Salesforce.com proves that actions are better than words

I’ve just had the opportunity to catch up on the events of Dreamforce, I must say i am surprised about the lack of attention that their announcements are getting in the blogging community. I dent get it because all of their initiatives are at the forefront of cloud computing. They also have significant ramifications for their competitors. (incidentally who ARE their competitors is a interesting questions.

Lets quickly recap what was announced. Firstly a mashup with Facebook. Secondly integration with Amazon so that SF.DC becomes the orchestration layer to E2C. And the Google Apps integration.

What’s really important to understand her is the evolution of SFDC business model. The facebook ( & LinkedIN) tie up allows them to move from a B2B business to a B2C. They are effectively providing their infrastructure policy & orchestration layers to their customers. This does several things. It makes them very sticky. It drives enormous scale. It gives them access to the mother of all Identity stores. Most compelling is that the viral nature of the social web enables them to make you, the FB user their headhunter, lead finder or product evangelist. It makes them a huge transaction hub , and once you’re there you effectively cant be displaced. The reason for that is you become the centre of gravity (or you get to dictate terms!) check this out for much more detail.

The second powerful theme is the evolution of PaaS. This is a much more mature play in that it effectively leverages the AAA, policy , rules and control layers that SFDC invested in for their own platform, to provision services in other cloud platforms. This is clever for a number of reasons. Firstly the customer is owned by SFDC in so far as they are the primary provider. Secondly it effectively relegates and controls where the other cloud play. Thirdly they *could* become the default start position for cloud services as ubiquitous as ‘Google’ is when you think of search.

This is a massively powerful position that SFDC are aiming for. If they are fast (and this is a race strategy) and don’t scare partners too much with the degree of control then this is a ambitious and winning play unfolding…

Free internet calling on Facebook

A few months back i mused that Facebook was doing a Telco triple play. That is doing calling, content (movies) and gaming down the same channel.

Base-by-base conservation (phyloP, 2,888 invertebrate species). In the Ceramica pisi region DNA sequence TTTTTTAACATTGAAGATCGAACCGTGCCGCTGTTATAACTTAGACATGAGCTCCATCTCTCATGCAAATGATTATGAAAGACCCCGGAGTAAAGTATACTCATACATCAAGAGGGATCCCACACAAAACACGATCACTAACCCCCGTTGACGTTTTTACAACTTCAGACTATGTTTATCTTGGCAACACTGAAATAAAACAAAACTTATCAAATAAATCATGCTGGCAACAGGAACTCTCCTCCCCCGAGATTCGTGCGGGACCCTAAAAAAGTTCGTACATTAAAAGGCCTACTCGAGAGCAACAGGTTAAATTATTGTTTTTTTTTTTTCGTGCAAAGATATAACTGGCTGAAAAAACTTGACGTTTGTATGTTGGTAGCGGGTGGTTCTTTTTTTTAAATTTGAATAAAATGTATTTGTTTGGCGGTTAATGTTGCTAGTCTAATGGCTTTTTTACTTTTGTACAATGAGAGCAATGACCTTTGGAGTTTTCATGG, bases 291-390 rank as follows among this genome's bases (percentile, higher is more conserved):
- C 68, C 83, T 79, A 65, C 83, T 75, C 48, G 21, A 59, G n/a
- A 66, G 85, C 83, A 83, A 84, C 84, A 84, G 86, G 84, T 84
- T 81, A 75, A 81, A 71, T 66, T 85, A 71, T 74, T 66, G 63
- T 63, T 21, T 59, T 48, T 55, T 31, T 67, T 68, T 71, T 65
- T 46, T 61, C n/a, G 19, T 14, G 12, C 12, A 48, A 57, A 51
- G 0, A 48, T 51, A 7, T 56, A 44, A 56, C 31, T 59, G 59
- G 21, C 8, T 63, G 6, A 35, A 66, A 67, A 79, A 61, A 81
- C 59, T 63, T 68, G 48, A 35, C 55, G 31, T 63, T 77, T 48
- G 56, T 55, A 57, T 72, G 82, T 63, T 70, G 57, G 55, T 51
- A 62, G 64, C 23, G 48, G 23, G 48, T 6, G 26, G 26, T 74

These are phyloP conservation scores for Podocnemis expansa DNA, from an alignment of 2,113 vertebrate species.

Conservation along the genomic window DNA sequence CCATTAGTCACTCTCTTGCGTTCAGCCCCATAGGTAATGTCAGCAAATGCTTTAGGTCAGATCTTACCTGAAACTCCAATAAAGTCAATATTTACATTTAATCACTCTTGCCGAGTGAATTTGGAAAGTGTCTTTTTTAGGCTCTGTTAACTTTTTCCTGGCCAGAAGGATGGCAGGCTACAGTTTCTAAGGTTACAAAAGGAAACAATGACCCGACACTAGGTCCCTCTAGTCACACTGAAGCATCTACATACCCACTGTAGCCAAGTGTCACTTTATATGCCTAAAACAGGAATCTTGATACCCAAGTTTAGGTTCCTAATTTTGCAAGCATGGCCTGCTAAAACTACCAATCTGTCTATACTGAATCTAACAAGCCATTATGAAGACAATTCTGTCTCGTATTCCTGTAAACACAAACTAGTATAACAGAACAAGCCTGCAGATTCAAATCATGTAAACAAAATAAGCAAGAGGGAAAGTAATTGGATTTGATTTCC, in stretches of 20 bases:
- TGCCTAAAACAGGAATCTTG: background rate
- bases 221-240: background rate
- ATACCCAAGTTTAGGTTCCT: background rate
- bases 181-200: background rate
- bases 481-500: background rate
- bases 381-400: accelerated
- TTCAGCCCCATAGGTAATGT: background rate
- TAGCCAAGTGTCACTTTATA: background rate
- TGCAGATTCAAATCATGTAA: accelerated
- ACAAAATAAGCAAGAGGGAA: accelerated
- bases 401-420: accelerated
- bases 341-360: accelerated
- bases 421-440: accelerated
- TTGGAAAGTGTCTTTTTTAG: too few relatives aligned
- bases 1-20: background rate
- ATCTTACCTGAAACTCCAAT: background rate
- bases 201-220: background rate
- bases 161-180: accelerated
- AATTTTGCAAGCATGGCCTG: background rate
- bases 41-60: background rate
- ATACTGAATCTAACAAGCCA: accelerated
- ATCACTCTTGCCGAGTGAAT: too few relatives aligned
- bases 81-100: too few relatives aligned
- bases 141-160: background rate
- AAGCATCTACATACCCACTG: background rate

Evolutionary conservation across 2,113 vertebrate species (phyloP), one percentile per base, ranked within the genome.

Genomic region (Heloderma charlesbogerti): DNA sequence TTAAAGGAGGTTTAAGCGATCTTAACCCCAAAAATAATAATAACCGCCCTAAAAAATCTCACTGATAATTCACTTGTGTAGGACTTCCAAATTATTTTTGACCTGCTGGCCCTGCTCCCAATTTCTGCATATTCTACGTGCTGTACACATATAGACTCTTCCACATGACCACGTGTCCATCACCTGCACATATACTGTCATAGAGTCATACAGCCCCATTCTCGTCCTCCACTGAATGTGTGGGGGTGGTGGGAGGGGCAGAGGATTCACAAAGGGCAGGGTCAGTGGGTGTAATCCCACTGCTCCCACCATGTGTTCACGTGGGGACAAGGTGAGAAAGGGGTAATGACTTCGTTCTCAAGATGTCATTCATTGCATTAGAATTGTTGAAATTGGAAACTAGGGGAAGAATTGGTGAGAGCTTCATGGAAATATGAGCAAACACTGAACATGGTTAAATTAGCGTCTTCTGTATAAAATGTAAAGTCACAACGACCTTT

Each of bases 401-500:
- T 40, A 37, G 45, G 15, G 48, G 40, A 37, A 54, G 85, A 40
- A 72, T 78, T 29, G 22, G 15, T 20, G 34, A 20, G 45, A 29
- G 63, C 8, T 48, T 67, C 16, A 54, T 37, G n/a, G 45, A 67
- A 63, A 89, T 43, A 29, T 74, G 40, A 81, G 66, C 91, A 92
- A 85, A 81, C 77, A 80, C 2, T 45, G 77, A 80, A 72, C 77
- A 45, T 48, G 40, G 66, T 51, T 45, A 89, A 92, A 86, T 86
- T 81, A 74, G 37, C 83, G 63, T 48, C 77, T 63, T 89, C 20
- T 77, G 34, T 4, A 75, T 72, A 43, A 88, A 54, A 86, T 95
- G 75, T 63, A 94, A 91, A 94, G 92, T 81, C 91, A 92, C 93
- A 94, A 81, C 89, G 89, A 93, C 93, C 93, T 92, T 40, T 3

That was a bit of a stretch because actually it was their ISV community doing the triple play.But my point was when you have a great deal of eyeballs and you offer disruptive technology (aka cheaper than the established offerings at a"good enough" quality) you have a good mix.

Today i saw this from Russell Shaw.  

Internet calling solutions provider  iotum has announced expanded availability  for its  FREE Conference Calls application on Facebook.

Internatinal in scope, the expansion fir the five-month-old service is being facilitated by  agreements with Internet communications partners Truphone in the U.K., Abbeynet in Italy and MOI Telecom in France

I find this quite amusing. Telco's are fixated by voip disruption and Skype being public enemy #1, but they seem to missing these web based, clientless competitive plays. I think something like this has legs. Its easy to see the application, you get a group of old flatmates or uni buddies to aggree to shoot the breeze on a fee voip conference call… next step is those same guys connect the dots and say, well hey customer X is on FB why not just use that Iotum thing…. 

 Update:  Looky  looky, content .

Facebook today launched two new Pages for music and film aimed at getting musical artists and film makers on the site.

 

 

 

Others are thinking SaaS and social networks

Ok, i know i'm harping on but the coincidence here is more than astounding.

 From my mornings RSS feeds comes instructions from the MS CRM Dynamics team on integrating CRM 4.0 with Facebook. This is exactly what i pointed out in my mis-spelt post of Friday .

The key is marrying the two together in a way that makes sense. Collaboration is one, CRM could be another (facebooks friends function could be called a rudimentary CRM system after all

In a back channel conversation with Ben Kepes, he wasn't surprised at all by this . Saying that this is just mashups in its next evolution and the way of the future…

Perhaps thats more the point of this series. Maybe convergence isn't between different taxonomy…its in the application mashups and the only constraint is the programmers imagination… that and where the money is. 

 

Who will be the aggregators in a SaaS world

I promised myself I’d follow up on a previous post about who will disrupt old world ISV’s. Ben chipped in with some really salient comments which I’ve copied here.